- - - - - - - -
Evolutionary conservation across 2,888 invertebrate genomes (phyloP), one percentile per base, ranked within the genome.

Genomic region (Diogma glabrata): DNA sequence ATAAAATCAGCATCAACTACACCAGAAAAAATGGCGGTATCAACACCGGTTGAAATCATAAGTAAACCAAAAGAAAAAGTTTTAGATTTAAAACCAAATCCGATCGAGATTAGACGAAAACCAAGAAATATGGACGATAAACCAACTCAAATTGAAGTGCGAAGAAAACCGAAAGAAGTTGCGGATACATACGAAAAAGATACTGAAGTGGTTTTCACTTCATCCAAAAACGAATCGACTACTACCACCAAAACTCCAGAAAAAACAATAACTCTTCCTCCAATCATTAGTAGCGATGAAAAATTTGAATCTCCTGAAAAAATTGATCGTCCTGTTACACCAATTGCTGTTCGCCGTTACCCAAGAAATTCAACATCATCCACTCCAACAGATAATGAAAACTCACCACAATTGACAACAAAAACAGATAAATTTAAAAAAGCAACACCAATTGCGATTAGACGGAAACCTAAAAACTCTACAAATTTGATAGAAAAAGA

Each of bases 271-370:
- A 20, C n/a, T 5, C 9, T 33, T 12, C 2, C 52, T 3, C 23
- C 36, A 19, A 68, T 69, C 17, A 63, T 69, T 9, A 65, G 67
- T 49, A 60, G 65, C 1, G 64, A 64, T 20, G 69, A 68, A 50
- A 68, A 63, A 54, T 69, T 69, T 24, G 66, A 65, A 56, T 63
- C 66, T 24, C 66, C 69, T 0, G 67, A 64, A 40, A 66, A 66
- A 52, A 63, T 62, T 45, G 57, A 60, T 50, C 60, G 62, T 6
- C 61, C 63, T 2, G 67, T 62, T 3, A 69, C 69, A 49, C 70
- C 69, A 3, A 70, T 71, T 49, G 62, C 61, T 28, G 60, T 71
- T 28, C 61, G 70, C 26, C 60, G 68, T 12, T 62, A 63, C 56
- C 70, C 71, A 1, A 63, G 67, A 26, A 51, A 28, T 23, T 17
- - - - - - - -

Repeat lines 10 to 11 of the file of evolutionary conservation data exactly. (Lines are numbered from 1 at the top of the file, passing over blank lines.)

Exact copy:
- C 61, C 63, T 2, G 67, T 62, T 3, A 69, C 69, A 49, C 70
- C 69, A 3, A 70, T 71, T 49, G 62, C 61, T 28, G 60, T 71